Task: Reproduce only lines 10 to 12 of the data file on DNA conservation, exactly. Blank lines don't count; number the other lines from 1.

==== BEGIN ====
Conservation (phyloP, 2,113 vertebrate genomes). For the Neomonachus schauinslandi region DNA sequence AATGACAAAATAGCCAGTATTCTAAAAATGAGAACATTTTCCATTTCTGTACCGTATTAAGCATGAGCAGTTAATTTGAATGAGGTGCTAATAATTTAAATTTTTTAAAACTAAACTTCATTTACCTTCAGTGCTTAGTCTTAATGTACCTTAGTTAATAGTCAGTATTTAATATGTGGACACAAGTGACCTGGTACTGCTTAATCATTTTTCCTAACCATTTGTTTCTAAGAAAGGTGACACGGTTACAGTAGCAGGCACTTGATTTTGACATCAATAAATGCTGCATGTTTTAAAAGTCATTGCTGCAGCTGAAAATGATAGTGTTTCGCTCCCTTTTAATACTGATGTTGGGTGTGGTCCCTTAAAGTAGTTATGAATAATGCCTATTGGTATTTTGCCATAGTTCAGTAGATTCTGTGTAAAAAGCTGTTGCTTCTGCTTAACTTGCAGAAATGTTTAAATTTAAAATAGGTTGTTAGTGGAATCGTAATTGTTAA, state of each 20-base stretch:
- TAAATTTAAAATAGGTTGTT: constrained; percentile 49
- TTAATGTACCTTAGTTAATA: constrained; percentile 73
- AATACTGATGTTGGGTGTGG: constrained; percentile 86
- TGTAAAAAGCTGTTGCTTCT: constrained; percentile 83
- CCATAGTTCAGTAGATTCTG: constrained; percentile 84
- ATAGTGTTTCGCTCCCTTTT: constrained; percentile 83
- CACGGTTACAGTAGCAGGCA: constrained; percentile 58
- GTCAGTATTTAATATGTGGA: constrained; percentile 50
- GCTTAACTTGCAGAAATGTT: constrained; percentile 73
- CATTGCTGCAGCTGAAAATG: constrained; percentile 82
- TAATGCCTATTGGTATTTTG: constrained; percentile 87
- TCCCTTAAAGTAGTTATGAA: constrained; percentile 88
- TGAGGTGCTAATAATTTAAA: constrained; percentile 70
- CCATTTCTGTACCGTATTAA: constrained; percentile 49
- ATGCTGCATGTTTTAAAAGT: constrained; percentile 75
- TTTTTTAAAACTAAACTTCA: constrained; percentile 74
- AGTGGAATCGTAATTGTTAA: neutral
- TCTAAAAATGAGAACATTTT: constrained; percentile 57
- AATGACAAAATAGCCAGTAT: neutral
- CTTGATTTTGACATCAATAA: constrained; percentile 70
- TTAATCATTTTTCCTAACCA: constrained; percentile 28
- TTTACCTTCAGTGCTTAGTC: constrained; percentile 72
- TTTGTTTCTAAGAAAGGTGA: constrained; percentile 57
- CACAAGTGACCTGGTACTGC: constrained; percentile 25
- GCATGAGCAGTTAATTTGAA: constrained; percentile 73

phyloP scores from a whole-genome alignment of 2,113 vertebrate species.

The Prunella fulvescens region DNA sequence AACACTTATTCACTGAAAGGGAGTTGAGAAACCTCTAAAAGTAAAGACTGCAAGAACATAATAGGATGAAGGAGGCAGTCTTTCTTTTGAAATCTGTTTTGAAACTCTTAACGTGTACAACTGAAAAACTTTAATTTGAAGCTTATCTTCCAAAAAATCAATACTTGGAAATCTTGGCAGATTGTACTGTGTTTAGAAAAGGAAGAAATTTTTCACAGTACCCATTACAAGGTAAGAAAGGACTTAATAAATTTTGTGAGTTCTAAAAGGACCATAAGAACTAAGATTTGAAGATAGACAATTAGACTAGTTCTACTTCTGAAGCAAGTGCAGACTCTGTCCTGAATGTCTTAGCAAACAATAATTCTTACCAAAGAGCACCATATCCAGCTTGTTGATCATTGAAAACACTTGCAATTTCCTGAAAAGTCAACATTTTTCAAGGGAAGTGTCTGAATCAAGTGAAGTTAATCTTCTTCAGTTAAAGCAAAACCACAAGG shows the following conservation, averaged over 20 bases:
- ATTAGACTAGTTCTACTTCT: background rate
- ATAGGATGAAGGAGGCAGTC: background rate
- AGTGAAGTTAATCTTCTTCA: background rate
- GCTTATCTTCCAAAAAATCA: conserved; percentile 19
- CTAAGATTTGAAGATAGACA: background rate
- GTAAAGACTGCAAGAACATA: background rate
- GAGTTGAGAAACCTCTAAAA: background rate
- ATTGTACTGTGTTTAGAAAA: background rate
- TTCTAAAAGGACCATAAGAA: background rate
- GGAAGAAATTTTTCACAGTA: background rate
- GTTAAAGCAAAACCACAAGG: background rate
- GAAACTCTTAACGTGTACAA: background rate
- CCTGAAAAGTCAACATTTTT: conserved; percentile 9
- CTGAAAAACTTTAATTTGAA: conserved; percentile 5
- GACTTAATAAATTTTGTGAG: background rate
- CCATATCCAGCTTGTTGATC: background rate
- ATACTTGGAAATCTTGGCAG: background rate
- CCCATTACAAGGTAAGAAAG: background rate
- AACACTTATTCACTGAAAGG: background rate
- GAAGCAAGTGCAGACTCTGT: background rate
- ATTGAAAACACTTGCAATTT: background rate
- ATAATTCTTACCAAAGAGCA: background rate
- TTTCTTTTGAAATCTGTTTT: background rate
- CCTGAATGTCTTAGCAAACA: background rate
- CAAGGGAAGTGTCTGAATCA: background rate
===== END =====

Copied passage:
- GCTTAACTTGCAGAAATGTT: constrained; percentile 73
- CATTGCTGCAGCTGAAAATG: constrained; percentile 82
- TAATGCCTATTGGTATTTTG: constrained; percentile 87